55:45 | #204 | TV-G
Hollywood mysteries: A resident of Lincoln Heights in northeast Los Angeles thinks that a broken gateway in her neighborhood park may once have been the entrance to the city's first motion picture studio. The engraving on an antique Kaschie lighter bought for $50 at a flea market may make it a piece of Hollywood history. And a Washington resident believes that an old movie camera he owns was used to film the original version of King Kong.
56:46 | #203 | TV-G
Is a craft used for dredging and hauling rocks in a Wisconsin harbor one of the 1,500 "landing craft tanks" that supported the amphibious D-Day landings on the beaches of Normandy? A look into the politically charged abolition movement reveals the surprising past of a Michigan family and a flag found in an old trunk, while visits to California and Chicago investigate extortion and corruption in the Victorian-era marriage industry.
55:45 | #202 | TV-G
A Delaware man shows an old board game similar to Monopoly—but made 20 years before the Parker brothers patented their creation. The detectives also explore a set of 10 postcard-size watercolors painted on the back of a Japanese-American internment notice from 1942 and a wooden cane reportedly given to a viewer's ancestor by Meriwether Lewis and William Clark as thanks for his help during their famous Corps of Discovery expedition.
55:45 | #201 | TV-G
The detectives examine a Civil War-era submarine salvaged from the depths of a New Orleans lake, an American Indian pipe that family legend suggests was given to an ancestor by the famous warrior Chief Red Cloud, and a New Jersey home rumored to have been designed and built by inventor Thomas Edison.
54:45 | #110 | TV-G
Three Pennsylvania mysteries: What's the story behind some racy 18th-century china at the Powel House in Philadelphia? Did a late-18th-century flintlock rifle in Mercer County once belong to notorious Tory bandit Moses Doan, who made it his mission to undermine the American fight for independence? And why is a plaque newly unearthed at the abandoned Eastern State Penitentiary in Philadelphia dedicated to prisoners who served in World War I?
55:15 | #109 | TV-G
Three Oregon mysteries: Was a house in Grand Ronde built around General Philip Sheridan's officers' quarters from the 1850s? Was a family heirloom watch originally a gift from Mark Twain? And what's the story behind American POW Dan Goodhue and the Revolutionary War poem he wrote while imprisoned in England in 1780?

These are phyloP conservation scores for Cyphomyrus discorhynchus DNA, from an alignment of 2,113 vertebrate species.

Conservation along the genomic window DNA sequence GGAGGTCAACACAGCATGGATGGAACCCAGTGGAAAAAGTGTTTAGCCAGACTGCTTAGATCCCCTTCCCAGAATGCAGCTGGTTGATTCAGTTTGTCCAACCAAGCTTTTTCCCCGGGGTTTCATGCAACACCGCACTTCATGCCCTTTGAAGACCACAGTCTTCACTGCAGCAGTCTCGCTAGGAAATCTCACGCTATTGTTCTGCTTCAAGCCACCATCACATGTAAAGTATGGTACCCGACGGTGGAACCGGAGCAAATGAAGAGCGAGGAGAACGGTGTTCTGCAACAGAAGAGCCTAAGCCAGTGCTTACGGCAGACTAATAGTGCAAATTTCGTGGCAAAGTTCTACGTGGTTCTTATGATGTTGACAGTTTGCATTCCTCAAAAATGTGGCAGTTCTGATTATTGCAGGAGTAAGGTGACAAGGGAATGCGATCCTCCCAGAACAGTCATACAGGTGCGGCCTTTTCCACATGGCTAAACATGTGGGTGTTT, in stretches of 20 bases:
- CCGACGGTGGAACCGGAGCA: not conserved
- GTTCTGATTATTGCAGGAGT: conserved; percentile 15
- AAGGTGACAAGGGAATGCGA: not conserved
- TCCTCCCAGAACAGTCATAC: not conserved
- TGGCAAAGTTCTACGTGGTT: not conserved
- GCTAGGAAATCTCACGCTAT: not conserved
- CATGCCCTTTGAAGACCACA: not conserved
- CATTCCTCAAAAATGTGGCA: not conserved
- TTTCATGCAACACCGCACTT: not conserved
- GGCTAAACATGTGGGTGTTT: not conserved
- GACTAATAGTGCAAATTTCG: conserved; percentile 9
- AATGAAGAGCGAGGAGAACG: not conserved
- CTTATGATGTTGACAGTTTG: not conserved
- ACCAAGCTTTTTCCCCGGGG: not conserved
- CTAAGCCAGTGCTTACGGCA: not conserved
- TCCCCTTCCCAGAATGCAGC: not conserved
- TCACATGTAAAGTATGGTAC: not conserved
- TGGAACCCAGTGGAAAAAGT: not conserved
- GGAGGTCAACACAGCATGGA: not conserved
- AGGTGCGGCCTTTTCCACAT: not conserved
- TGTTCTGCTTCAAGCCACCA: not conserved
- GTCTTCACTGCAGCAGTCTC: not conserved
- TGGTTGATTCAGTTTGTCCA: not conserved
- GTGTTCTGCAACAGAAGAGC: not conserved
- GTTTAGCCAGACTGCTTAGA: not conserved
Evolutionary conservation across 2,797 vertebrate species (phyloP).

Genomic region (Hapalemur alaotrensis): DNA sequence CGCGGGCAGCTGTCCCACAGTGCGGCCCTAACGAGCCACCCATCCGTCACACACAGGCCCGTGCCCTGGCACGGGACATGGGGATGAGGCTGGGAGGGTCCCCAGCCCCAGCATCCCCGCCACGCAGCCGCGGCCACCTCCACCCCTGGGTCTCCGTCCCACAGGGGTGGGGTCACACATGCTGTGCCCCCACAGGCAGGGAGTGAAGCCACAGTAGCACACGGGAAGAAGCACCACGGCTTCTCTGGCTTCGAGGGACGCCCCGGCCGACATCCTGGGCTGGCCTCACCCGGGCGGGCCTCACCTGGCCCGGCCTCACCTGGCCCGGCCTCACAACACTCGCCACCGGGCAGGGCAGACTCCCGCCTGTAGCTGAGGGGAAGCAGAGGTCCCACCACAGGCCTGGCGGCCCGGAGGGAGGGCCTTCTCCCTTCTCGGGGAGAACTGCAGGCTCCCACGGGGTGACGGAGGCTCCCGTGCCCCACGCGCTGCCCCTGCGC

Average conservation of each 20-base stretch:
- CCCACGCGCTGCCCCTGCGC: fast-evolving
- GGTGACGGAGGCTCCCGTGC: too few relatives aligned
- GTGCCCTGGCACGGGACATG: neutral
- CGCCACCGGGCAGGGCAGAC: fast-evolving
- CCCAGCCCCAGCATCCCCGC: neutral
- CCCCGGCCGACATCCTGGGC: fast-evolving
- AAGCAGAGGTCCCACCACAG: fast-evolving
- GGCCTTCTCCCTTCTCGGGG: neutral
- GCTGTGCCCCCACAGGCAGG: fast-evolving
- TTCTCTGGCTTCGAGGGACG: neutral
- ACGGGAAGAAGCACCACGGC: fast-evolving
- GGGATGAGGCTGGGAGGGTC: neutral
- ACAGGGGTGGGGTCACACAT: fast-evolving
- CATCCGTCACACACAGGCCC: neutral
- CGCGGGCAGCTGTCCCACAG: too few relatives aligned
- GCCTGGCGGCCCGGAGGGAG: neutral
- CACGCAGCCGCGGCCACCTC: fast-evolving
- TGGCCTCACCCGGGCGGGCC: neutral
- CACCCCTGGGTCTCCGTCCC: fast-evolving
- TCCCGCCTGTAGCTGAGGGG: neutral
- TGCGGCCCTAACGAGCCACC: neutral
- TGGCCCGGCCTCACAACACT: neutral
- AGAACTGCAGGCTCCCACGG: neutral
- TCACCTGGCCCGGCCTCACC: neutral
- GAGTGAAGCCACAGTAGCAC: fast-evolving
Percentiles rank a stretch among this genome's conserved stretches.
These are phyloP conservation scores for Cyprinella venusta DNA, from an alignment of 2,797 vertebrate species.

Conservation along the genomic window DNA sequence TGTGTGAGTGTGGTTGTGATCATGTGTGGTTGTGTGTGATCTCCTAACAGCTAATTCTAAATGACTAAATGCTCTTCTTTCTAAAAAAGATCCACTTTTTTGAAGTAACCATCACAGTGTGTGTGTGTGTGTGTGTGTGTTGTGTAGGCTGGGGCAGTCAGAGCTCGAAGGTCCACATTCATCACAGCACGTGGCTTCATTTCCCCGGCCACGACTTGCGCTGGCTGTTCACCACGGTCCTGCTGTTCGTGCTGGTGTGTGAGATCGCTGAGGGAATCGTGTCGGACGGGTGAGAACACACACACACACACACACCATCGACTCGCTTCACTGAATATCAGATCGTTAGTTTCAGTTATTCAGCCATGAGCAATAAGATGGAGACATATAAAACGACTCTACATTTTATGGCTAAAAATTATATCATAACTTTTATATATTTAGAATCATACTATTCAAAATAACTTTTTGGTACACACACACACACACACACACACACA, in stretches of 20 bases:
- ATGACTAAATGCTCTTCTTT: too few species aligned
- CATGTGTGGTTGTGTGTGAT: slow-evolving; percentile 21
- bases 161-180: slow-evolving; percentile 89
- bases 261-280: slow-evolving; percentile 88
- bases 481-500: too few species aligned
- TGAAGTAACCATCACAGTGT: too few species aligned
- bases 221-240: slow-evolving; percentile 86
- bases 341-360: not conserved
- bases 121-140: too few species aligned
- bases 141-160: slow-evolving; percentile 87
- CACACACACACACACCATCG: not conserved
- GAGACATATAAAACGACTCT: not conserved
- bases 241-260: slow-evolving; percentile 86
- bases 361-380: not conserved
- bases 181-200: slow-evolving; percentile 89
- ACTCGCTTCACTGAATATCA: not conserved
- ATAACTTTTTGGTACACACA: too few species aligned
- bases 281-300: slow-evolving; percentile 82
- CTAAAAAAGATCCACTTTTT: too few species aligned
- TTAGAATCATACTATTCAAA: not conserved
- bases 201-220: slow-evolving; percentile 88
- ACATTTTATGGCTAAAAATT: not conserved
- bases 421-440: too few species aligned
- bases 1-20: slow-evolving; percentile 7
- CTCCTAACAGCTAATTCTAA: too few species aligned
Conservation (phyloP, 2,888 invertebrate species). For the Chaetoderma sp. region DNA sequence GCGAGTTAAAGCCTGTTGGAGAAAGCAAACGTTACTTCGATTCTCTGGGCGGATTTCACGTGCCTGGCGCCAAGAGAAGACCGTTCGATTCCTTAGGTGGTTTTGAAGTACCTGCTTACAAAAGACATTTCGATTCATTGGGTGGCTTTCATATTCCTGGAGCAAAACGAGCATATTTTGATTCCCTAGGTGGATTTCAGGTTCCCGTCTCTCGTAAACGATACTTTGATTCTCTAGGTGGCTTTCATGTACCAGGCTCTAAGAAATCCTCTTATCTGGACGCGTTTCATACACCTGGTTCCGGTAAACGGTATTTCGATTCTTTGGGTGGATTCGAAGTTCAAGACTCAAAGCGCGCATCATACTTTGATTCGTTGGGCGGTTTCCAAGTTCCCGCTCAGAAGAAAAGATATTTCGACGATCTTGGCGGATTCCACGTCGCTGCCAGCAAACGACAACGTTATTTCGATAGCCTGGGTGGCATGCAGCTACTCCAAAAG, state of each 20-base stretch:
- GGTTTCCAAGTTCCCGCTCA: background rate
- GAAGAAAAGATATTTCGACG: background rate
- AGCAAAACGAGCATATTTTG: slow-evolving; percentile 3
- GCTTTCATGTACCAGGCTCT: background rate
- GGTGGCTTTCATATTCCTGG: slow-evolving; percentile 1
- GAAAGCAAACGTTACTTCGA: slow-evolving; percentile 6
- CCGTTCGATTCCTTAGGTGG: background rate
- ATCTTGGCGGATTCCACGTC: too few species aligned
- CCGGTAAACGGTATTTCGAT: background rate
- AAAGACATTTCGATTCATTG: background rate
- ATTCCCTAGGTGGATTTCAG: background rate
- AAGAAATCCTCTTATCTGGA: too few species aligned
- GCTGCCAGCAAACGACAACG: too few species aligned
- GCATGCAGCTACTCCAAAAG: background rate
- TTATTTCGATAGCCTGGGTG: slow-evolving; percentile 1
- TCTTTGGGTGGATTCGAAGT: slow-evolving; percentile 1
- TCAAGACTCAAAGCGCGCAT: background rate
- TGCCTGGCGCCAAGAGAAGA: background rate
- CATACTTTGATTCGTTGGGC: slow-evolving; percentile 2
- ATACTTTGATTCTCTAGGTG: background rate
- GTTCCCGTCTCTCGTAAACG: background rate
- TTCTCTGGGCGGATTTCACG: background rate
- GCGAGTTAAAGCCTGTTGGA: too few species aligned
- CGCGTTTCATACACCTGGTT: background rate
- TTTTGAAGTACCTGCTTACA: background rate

55:15 | #108 | TV-G
What can "Sam," the dummy owned by early African-American ventriloquist John Cooper, tell us about race relations in the early 20th century? Did John Wilkes Booth plot Lincoln's assassination in a home in Greenwich Village, NY? And what's the story behind a 34-star flag owned by the Staten Island Historical Society?
55:15 | #107 | TV-G
Was an early railroad station in the middle of Dallas the first one in Texas? Does a San Antonio man own pesos linked to Mexican bandits Zapata and Pancho Villa? And did a spyglass now in private hands once belong to the pirate Jean Lafitte?
55:15 | #106 | TV-G
Is a woman in Sacramento, CA related to firebrand 19th-century abolitionist John Brown? How did an authentic Japanese house become part of the famed San Francisco World's Fair just before World War II? And what do the hundreds of poems carved into the walls of the Angel Island detention center tell us about the Chinese immigrants detained there?
55:16 | #105 | TV-G
Does a gentleman's club in Beech Island, S.C. own a signed copy of Confederate General Robert E. Lee's farewell address, "General Order #9"? How did Robert Smith escape from servitude and end up owning a luxurious home in Natchez, Miss.? And was a sword handed down for generations in a St. Martinville, La. family originally a gift from Napoleon?
55:15 | #104 | TV-G
Is a painting passed down through a Frederick, Md. family an authentic period portrait of George Washington? Was a Federalsburg, Md. home once the headquarters for the kidnapper and slave trader Patty Cannon? And how is a Philadelphia man's trumpet, which he bought at a local auction, tied to the Revolutionary War?
55:16 | #103 | TV-G
Does a whaling ship docked in Mystic, Conn. hold secrets about the Underground Railroad? Did a house in Essex County, Miss. once belong to an accused witch? And were women really playing contact sports in the late 19th century?
55:15 | #102 | TV-G
Were bullets now owned by a woman in Brodhead, Wis. responsible for the demise of the notorious Bonnie Parker and Clyde Barrow? Could a theater in the small town of Baraboo, Wis. have been the country's first great movie palace? And is a home in Akron, Ohio a previously unknown example of a Sears catalog house?
55:15 | #101 | TV-G
Three New Jersey mysteries: Did President Ulysses S. Grant really stop by the firehouse in Morristown on America's Centennial Day? Could an odd rock found in Mantoloking be an artifact left behind by Native Americans? And why was a baseball field in Atlantic City named after an African-American ballplayer in a time of intense racial tension?
TEACHER'S GUIDE: http://www.pbs.org/opb/historydetectives/classroom/index.html
Price available upon request.